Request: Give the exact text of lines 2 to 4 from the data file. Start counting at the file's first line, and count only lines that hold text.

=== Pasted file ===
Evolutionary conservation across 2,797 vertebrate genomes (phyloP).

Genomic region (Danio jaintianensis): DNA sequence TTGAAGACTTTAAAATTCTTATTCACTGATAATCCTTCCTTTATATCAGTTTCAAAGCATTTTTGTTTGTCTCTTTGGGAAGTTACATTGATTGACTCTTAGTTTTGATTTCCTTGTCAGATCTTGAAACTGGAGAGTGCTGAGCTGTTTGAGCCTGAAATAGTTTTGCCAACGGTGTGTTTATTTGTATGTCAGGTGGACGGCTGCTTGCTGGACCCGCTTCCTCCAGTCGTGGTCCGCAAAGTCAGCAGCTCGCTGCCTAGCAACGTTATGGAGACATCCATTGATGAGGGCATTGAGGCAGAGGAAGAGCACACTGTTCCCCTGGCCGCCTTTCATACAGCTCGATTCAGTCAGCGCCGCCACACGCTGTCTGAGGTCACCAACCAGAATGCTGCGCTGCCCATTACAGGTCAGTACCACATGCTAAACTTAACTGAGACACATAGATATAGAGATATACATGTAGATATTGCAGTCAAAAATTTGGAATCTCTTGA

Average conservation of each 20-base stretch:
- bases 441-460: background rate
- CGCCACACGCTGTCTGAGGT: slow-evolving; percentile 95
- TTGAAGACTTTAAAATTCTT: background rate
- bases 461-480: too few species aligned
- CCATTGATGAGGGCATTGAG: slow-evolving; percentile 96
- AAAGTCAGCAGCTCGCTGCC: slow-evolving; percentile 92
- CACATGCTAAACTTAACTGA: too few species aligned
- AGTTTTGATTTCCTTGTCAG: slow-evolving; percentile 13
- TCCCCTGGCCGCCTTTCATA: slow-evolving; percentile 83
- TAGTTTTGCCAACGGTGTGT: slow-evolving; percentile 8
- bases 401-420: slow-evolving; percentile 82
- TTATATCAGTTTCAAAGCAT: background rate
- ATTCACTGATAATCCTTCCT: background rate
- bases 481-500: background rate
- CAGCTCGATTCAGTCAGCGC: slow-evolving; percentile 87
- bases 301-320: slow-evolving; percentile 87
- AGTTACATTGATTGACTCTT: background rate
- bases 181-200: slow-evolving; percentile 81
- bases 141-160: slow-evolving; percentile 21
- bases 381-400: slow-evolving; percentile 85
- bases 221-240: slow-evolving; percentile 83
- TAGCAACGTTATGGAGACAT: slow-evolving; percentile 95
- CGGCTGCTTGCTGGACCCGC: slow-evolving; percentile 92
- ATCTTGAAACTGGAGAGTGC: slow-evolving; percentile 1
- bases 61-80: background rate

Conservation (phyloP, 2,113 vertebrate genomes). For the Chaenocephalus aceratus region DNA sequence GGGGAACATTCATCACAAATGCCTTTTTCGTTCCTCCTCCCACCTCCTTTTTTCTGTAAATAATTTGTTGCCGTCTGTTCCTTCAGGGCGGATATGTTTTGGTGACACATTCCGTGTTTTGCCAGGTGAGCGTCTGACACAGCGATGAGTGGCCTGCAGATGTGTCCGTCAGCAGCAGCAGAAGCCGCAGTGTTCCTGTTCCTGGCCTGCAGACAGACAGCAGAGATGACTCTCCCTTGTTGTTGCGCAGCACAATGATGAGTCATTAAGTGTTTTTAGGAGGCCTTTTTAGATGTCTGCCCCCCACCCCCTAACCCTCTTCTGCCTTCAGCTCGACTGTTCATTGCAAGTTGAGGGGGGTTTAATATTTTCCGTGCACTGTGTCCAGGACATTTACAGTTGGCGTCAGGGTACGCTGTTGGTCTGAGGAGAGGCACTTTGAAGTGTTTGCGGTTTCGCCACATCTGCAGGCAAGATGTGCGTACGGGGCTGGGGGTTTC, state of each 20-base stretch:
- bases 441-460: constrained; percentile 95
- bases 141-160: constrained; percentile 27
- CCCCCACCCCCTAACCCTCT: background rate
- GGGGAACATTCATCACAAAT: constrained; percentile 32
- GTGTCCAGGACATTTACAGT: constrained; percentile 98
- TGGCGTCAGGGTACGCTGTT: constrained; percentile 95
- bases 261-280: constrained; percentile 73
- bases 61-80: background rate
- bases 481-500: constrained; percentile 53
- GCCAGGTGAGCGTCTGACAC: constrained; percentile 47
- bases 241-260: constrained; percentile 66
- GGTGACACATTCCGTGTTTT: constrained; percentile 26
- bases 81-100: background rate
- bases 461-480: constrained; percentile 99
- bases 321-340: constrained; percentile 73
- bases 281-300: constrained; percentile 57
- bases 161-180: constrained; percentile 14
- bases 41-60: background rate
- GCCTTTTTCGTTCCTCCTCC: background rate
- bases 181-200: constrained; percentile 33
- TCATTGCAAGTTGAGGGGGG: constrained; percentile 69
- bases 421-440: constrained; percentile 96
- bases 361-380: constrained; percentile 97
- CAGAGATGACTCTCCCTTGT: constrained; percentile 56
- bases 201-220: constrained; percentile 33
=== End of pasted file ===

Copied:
Genomic region (Danio jaintianensis): DNA sequence TTGAAGACTTTAAAATTCTTATTCACTGATAATCCTTCCTTTATATCAGTTTCAAAGCATTTTTGTTTGTCTCTTTGGGAAGTTACATTGATTGACTCTTAGTTTTGATTTCCTTGTCAGATCTTGAAACTGGAGAGTGCTGAGCTGTTTGAGCCTGAAATAGTTTTGCCAACGGTGTGTTTATTTGTATGTCAGGTGGACGGCTGCTTGCTGGACCCGCTTCCTCCAGTCGTGGTCCGCAAAGTCAGCAGCTCGCTGCCTAGCAACGTTATGGAGACATCCATTGATGAGGGCATTGAGGCAGAGGAAGAGCACACTGTTCCCCTGGCCGCCTTTCATACAGCTCGATTCAGTCAGCGCCGCCACACGCTGTCTGAGGTCACCAACCAGAATGCTGCGCTGCCCATTACAGGTCAGTACCACATGCTAAACTTAACTGAGACACATAGATATAGAGATATACATGTAGATATTGCAGTCAAAAATTTGGAATCTCTTGA

Average conservation of each 20-base stretch:
- bases 441-460: background rate